The Bank of England on Thursday voted to leave its main lending rate at a record-low level of 0.50 percent and refrained from pumping out more new cash to help stimulate Britain's recession-threatened economy.
"The Bank of England's Monetary Policy Committee today voted to maintain the official Bank Rate paid on commercial bank reserves at 0.5 percent," the BoE said in a brief statement at the conclusion of a regular monthly meeting, whose minutes will be published on April 17.
Thursday's outcome had been widely predicted by markets, which expected the BoE to wait for official data later this month to see whether Britain's economy has re-entered a period of recession.
With Britain struggling to sustain economic recovery following the 2008 global financial crisis, the BoE's main lending rate has stood at 0.50 percent for more than four years.
The central bank has meanwhile pumped out £375 billion of new money under its quantitative easing (QE) stimulus programme since March 2009.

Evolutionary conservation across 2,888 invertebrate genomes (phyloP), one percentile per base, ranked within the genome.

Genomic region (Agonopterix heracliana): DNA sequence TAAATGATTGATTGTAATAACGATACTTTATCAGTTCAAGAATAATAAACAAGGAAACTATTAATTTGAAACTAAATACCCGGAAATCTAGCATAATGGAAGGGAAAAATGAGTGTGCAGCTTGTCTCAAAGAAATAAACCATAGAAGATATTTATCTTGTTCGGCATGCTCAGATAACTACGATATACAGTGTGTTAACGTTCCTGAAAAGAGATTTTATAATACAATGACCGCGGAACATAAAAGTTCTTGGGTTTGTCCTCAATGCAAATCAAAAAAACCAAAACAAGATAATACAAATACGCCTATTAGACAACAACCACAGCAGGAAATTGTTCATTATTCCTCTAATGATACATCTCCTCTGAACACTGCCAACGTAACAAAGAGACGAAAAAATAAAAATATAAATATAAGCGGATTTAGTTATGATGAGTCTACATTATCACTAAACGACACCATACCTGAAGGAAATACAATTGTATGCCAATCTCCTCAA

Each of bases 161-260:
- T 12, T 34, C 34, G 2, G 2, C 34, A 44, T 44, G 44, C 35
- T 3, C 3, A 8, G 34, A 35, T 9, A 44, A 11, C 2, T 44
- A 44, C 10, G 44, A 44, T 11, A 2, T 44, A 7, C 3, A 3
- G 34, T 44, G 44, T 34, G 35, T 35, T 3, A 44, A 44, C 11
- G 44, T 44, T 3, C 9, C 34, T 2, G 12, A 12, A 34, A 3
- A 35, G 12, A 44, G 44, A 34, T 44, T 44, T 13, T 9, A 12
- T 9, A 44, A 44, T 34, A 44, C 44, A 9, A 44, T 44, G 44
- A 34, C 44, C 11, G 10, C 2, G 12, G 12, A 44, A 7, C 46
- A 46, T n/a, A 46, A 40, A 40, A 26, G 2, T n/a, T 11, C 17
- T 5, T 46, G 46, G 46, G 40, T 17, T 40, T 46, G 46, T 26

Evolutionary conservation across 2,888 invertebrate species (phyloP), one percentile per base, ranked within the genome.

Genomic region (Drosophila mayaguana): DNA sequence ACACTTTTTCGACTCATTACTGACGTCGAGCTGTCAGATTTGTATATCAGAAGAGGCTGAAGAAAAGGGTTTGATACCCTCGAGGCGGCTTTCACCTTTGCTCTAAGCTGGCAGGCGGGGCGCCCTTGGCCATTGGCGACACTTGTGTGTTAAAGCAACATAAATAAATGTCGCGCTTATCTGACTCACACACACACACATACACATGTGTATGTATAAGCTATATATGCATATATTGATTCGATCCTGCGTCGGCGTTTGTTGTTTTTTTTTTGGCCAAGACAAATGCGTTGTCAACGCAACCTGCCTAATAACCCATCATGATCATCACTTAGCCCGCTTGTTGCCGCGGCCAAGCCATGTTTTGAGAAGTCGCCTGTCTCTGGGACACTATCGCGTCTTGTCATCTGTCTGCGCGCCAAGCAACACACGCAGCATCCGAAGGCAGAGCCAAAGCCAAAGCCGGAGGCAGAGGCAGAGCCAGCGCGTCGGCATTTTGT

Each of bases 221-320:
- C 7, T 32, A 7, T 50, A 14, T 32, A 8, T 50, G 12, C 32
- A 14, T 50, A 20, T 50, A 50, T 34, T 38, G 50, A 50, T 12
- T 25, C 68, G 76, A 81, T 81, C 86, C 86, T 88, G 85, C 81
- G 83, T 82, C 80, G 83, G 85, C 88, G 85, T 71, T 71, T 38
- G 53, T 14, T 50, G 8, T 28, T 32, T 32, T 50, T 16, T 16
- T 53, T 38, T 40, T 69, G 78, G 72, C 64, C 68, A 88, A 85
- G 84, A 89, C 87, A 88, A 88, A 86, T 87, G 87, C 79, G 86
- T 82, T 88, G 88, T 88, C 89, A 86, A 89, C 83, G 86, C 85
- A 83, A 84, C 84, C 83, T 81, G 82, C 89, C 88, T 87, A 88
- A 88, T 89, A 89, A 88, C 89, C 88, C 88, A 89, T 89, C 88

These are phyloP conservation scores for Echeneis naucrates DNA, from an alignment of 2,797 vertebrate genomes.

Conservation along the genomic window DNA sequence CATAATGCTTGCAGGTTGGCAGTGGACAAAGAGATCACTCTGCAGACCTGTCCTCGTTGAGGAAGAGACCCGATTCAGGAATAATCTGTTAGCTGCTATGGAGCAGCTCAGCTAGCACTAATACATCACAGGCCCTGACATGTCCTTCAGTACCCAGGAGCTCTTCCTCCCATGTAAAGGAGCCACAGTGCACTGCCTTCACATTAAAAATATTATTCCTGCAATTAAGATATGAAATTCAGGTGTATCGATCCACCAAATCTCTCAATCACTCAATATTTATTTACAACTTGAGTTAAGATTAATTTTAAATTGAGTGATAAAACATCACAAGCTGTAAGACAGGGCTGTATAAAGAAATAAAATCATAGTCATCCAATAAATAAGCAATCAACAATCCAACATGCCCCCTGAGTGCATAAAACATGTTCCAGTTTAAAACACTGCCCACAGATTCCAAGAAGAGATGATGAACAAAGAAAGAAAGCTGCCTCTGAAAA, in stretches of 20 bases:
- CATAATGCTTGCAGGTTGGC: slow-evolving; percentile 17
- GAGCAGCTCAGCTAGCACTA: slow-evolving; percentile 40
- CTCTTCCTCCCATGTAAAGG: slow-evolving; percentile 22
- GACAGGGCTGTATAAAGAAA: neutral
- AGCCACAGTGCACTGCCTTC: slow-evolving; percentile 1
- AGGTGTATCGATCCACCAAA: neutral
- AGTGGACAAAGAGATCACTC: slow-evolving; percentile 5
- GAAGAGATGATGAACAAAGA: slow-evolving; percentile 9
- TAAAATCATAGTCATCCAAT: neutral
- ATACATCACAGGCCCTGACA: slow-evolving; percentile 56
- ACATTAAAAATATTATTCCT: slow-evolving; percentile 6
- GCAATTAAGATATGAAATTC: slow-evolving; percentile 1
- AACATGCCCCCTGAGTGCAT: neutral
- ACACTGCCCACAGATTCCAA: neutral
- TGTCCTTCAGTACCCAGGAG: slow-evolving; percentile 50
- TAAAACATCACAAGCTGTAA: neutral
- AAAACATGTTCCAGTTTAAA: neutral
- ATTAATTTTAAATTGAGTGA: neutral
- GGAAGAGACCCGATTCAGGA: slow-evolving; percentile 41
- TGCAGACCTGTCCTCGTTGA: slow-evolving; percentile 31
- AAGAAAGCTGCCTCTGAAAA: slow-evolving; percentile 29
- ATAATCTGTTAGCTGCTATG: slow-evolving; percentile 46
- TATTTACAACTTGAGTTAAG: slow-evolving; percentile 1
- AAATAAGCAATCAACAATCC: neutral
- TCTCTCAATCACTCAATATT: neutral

"Although the Monetary Policy Committee (MPC) left policy on hold again today, we suspect that the decision was still a close one," said Samuel Tombs at the Capital Economics research group.
BoE governor Mervyn King, who shortly steps down to be replaced by Canadian central bank chief Mark Carney in July, has in recent months unsuccessfully called for an additional £25 billion of stimulus along with two other of the MPC's nine members.
"It is likely that BoE governor King, along with Paul Fisher and David Miles voted to expand QE by a further £25 billion" at Thursday's meeting, said ING Bank analyst James Knightley.
Recent official data revealed that British gross domestic product (GDP) shrank 0.3 percent in the fourth quarter of 2012 compared with the previous three months.
Another contraction in the first quarter of 2013 would place Britain in its third recession in under four years.